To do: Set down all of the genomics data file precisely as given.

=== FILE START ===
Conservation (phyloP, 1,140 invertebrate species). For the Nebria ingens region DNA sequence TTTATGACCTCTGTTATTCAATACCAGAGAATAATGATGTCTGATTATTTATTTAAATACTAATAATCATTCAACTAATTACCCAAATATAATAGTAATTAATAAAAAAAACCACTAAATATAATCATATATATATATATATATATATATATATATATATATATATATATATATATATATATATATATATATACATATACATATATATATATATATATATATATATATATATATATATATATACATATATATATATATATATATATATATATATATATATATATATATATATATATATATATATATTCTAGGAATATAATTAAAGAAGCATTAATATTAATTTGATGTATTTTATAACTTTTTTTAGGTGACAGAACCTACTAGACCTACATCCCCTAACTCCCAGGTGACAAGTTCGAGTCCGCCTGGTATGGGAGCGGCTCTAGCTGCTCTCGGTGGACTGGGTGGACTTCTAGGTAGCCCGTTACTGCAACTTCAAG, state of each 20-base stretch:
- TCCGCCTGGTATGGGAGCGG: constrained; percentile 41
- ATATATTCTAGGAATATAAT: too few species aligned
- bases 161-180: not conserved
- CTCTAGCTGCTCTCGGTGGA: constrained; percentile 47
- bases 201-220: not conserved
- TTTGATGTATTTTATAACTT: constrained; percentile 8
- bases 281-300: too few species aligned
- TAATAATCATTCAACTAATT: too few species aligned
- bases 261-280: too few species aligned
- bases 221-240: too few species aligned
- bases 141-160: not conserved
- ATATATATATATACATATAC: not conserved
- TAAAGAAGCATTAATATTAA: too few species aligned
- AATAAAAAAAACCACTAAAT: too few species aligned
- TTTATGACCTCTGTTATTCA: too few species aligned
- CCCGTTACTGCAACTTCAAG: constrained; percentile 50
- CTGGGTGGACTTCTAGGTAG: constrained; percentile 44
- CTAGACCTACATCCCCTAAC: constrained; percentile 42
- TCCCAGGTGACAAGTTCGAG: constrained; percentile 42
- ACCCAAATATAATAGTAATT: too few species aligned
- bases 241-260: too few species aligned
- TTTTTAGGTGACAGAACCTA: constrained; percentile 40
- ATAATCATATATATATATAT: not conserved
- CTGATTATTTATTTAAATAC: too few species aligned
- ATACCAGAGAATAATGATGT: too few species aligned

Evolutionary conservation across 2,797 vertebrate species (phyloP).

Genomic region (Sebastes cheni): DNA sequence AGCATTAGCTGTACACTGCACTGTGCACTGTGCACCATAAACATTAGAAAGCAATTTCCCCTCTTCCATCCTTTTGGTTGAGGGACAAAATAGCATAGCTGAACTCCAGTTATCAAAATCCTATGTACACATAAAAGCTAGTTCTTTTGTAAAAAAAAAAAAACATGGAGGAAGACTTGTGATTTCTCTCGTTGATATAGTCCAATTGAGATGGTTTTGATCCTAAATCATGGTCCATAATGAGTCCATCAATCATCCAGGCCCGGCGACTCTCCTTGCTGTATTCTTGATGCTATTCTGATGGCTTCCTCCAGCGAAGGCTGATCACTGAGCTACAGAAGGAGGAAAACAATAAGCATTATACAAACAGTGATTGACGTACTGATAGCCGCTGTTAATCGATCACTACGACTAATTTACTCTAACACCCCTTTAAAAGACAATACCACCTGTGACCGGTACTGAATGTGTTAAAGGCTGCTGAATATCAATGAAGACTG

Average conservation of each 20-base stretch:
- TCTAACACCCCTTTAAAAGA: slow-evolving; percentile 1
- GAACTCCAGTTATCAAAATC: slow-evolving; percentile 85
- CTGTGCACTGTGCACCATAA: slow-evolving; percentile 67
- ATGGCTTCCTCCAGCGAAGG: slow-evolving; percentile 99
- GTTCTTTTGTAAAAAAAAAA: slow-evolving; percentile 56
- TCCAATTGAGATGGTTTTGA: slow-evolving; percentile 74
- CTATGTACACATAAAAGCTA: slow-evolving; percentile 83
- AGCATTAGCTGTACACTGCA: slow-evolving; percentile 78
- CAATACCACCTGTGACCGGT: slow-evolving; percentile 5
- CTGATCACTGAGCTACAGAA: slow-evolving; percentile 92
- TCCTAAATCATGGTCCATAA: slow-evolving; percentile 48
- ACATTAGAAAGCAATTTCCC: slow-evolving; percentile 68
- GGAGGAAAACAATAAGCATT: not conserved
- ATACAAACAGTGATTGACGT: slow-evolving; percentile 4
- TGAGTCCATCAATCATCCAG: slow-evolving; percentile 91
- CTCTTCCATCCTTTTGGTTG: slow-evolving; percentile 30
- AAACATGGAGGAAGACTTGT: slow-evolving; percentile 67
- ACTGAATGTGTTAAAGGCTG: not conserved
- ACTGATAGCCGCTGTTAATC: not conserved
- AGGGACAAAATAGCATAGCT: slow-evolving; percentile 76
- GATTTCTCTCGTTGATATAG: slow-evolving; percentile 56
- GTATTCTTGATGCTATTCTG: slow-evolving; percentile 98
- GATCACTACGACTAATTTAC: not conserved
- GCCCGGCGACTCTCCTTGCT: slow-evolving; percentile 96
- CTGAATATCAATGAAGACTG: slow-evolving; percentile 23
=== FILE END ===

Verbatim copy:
Conservation (phyloP, 1,140 invertebrate species). For the Nebria ingens region DNA sequence TTTATGACCTCTGTTATTCAATACCAGAGAATAATGATGTCTGATTATTTATTTAAATACTAATAATCATTCAACTAATTACCCAAATATAATAGTAATTAATAAAAAAAACCACTAAATATAATCATATATATATATATATATATATATATATATATATATATATATATATATATATATATATATATATATACATATACATATATATATATATATATATATATATATATATATATATATATACATATATATATATATATATATATATATATATATATATATATATATATATATATATATATATATTCTAGGAATATAATTAAAGAAGCATTAATATTAATTTGATGTATTTTATAACTTTTTTTAGGTGACAGAACCTACTAGACCTACATCCCCTAACTCCCAGGTGACAAGTTCGAGTCCGCCTGGTATGGGAGCGGCTCTAGCTGCTCTCGGTGGACTGGGTGGACTTCTAGGTAGCCCGTTACTGCAACTTCAAG, state of each 20-base stretch:
- TCCGCCTGGTATGGGAGCGG: constrained; percentile 41
- ATATATTCTAGGAATATAAT: too few species aligned
- bases 161-180: not conserved
- CTCTAGCTGCTCTCGGTGGA: constrained; percentile 47
- bases 201-220: not conserved
- TTTGATGTATTTTATAACTT: constrained; percentile 8
- bases 281-300: too few species aligned
- TAATAATCATTCAACTAATT: too few species aligned
- bases 261-280: too few species aligned
- bases 221-240: too few species aligned
- bases 141-160: not conserved
- ATATATATATATACATATAC: not conserved
- TAAAGAAGCATTAATATTAA: too few species aligned
- AATAAAAAAAACCACTAAAT: too few species aligned
- TTTATGACCTCTGTTATTCA: too few species aligned
- CCCGTTACTGCAACTTCAAG: constrained; percentile 50
- CTGGGTGGACTTCTAGGTAG: constrained; percentile 44
- CTAGACCTACATCCCCTAAC: constrained; percentile 42
- TCCCAGGTGACAAGTTCGAG: constrained; percentile 42
- ACCCAAATATAATAGTAATT: too few species aligned
- bases 241-260: too few species aligned
- TTTTTAGGTGACAGAACCTA: constrained; percentile 40
- ATAATCATATATATATATAT: not conserved
- CTGATTATTTATTTAAATAC: too few species aligned
- ATACCAGAGAATAATGATGT: too few species aligned

Evolutionary conservation across 2,797 vertebrate species (phyloP).

Genomic region (Sebastes cheni): DNA sequence AGCATTAGCTGTACACTGCACTGTGCACTGTGCACCATAAACATTAGAAAGCAATTTCCCCTCTTCCATCCTTTTGGTTGAGGGACAAAATAGCATAGCTGAACTCCAGTTATCAAAATCCTATGTACACATAAAAGCTAGTTCTTTTGTAAAAAAAAAAAAACATGGAGGAAGACTTGTGATTTCTCTCGTTGATATAGTCCAATTGAGATGGTTTTGATCCTAAATCATGGTCCATAATGAGTCCATCAATCATCCAGGCCCGGCGACTCTCCTTGCTGTATTCTTGATGCTATTCTGATGGCTTCCTCCAGCGAAGGCTGATCACTGAGCTACAGAAGGAGGAAAACAATAAGCATTATACAAACAGTGATTGACGTACTGATAGCCGCTGTTAATCGATCACTACGACTAATTTACTCTAACACCCCTTTAAAAGACAATACCACCTGTGACCGGTACTGAATGTGTTAAAGGCTGCTGAATATCAATGAAGACTG

Average conservation of each 20-base stretch:
- TCTAACACCCCTTTAAAAGA: slow-evolving; percentile 1
- GAACTCCAGTTATCAAAATC: slow-evolving; percentile 85
- CTGTGCACTGTGCACCATAA: slow-evolving; percentile 67
- ATGGCTTCCTCCAGCGAAGG: slow-evolving; percentile 99
- GTTCTTTTGTAAAAAAAAAA: slow-evolving; percentile 56
- TCCAATTGAGATGGTTTTGA: slow-evolving; percentile 74
- CTATGTACACATAAAAGCTA: slow-evolving; percentile 83
- AGCATTAGCTGTACACTGCA: slow-evolving; percentile 78
- CAATACCACCTGTGACCGGT: slow-evolving; percentile 5
- CTGATCACTGAGCTACAGAA: slow-evolving; percentile 92
- TCCTAAATCATGGTCCATAA: slow-evolving; percentile 48
- ACATTAGAAAGCAATTTCCC: slow-evolving; percentile 68
- GGAGGAAAACAATAAGCATT: not conserved
- ATACAAACAGTGATTGACGT: slow-evolving; percentile 4
- TGAGTCCATCAATCATCCAG: slow-evolving; percentile 91
- CTCTTCCATCCTTTTGGTTG: slow-evolving; percentile 30
- AAACATGGAGGAAGACTTGT: slow-evolving; percentile 67
- ACTGAATGTGTTAAAGGCTG: not conserved
- ACTGATAGCCGCTGTTAATC: not conserved
- AGGGACAAAATAGCATAGCT: slow-evolving; percentile 76
- GATTTCTCTCGTTGATATAG: slow-evolving; percentile 56
- GTATTCTTGATGCTATTCTG: slow-evolving; percentile 98
- GATCACTACGACTAATTTAC: not conserved
- GCCCGGCGACTCTCCTTGCT: slow-evolving; percentile 96
- CTGAATATCAATGAAGACTG: slow-evolving; percentile 23